Many of us rely on professional groomers to take care of our dog's grooming needs. But if you want to keep your pet costs down, DIY dog grooming at home can help.
Should You Groom Your Dog at Home?
While outsourcing this job to a professional is convenient and time-saving, dog grooming services can be expensive. You can minimize this cost by learning to do some regular maintenance on your dog at home. Things like regular brushing, nail trimming, and occasional baths for your dog can help reduce the frequency with which your dog needs professional grooming.
Some tips for DIY Dog Grooming at Home
Start with a clean, dry dog: Give your dog a bath and make sure they are completely dry before starting grooming dog at home.
Use the right tools: Make sure you have the right tools for your dog's coat type. For example, a slicker brush works well for long-haired dogs, while a rubber curry brush is good for short-haired breeds.
Brush regularly: Regular brushing can help prevent matting and tangling of your dog's coat. Aim to brush your dog at least once a week, if not more often. If you're tired of constantly cleaning your dog's unwanted hair, you should learn to use hair removal tools to get rid of them.
You can choose Neakasa P2 Pro Dog Grooming Vacuum, this tool is designed to be easy to use, so you will be up to speed in no time. It automatically sucks in the fallen hairs, and you don't need to waste too much time cleaning up after them. It's helpful for you in home dog grooming.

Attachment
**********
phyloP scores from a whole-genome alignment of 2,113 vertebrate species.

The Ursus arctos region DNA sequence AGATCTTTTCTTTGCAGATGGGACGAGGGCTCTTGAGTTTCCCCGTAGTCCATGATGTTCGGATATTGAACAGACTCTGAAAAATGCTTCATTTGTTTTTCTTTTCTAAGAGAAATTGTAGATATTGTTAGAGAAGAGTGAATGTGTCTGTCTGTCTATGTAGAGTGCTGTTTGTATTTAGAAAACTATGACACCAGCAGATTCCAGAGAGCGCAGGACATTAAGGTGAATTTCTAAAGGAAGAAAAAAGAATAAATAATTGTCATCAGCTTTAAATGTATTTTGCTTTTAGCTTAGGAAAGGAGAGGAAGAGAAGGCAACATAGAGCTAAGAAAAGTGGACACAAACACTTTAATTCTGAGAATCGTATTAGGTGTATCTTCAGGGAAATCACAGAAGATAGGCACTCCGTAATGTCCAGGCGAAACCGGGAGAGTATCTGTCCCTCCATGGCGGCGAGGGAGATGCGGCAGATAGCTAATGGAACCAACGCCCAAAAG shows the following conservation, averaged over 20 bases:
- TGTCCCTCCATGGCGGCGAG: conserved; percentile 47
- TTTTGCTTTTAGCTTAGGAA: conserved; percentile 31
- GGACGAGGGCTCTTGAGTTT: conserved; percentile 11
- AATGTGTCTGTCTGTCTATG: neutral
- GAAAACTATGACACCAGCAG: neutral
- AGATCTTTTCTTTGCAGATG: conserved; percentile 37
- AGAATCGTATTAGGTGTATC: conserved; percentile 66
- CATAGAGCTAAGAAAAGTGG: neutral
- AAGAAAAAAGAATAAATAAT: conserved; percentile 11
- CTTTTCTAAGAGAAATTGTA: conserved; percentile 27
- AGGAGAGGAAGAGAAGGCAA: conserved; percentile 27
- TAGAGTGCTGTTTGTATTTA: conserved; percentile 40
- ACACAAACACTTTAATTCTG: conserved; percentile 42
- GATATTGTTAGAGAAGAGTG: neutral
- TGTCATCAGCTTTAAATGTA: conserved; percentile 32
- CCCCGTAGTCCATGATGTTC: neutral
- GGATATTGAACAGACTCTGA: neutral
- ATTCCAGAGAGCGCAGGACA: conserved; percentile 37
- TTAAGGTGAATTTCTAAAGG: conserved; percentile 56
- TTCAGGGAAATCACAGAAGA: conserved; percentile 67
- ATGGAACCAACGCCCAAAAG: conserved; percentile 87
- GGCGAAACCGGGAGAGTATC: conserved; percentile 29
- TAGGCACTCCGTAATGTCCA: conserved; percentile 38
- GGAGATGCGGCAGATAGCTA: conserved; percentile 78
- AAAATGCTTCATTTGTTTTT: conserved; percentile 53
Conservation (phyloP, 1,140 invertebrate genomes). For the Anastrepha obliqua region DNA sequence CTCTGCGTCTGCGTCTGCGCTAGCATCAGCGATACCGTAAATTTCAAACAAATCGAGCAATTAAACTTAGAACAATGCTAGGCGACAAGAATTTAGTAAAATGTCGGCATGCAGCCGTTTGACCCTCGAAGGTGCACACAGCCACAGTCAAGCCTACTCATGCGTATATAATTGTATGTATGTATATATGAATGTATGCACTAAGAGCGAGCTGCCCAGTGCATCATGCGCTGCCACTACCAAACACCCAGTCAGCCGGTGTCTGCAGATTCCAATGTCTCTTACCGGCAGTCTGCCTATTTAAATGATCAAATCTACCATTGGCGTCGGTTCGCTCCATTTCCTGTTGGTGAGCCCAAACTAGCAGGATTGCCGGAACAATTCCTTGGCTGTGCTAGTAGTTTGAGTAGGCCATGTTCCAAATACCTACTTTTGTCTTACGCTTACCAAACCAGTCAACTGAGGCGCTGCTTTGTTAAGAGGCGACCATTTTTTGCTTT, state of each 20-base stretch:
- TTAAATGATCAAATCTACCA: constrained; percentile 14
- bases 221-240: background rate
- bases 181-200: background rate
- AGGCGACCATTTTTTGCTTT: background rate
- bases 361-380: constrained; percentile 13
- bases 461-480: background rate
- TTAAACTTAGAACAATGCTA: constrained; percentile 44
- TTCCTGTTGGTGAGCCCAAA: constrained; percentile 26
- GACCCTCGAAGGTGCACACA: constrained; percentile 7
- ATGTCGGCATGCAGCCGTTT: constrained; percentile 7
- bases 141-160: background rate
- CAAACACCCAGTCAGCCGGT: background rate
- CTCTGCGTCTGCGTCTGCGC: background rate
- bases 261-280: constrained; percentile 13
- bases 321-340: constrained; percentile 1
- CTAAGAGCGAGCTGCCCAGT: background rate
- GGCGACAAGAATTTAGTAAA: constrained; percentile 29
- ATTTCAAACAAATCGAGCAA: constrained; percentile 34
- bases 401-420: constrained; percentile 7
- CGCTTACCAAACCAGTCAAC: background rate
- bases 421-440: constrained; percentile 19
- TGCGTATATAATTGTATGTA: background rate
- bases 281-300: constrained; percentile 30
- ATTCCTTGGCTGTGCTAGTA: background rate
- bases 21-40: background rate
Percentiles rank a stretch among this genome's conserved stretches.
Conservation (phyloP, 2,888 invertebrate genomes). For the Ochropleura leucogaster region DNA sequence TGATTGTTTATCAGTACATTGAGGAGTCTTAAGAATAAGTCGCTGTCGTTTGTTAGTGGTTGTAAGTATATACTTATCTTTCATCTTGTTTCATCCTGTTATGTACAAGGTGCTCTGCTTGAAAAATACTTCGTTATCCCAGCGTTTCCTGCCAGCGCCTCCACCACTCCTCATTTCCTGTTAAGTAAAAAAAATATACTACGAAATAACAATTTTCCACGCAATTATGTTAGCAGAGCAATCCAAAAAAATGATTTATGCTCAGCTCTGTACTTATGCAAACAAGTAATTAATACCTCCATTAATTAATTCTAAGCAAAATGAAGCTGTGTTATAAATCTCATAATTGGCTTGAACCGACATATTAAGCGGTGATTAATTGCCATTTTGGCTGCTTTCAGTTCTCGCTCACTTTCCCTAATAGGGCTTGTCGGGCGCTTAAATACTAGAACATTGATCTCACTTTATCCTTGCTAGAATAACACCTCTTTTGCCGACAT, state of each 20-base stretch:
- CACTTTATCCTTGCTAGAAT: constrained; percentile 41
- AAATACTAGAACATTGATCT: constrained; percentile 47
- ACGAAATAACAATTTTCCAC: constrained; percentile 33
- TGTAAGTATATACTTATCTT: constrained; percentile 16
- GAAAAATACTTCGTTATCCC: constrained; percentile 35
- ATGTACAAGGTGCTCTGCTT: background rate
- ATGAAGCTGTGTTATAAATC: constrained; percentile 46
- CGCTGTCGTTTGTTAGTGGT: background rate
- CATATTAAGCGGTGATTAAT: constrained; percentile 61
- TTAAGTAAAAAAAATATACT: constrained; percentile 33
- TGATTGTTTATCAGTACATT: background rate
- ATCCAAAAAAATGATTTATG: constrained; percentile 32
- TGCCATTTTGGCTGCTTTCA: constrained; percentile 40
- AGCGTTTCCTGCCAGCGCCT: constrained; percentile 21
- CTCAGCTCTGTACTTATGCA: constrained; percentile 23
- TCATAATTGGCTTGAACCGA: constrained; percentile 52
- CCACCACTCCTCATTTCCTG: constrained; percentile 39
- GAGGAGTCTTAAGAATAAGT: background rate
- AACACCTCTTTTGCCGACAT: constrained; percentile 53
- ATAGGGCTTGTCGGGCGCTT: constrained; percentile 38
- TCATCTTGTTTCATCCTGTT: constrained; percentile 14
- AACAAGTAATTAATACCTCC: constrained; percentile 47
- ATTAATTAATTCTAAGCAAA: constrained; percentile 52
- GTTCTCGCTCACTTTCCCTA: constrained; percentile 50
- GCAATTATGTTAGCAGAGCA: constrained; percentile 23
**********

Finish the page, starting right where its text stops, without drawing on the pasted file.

Trim nails carefully: Use a pair of dog nail clippers to carefully trim your dog's nails. Be sure to avoid cutting the quick, which is the pink part of the nail that contains blood vessels and nerves. It's a basic part of dog grooming for beginners at home.
Check ears and teeth: Gently clean your dog's ears with a cotton ball and check their teeth and gums for any signs of dental problems.
Don't forget the paws: Trim the hair around your dog's paws and between their toes, and check for any signs of cuts or scratches.
Cut dog hair: Start with a dry, clean dog. With a sharp blade, start at your dog's neck and work your way down your dog's body, allowing the blade to lie flat on the skin. Watch out for thin skin, underarms, hocks (thigh and buttocks), and where the stifle (the joint above the hock of the hind leg) meets the belly. We recommend using size 10 blades on the face, underarms and privates. It's a little hard part of grooming your dog at home.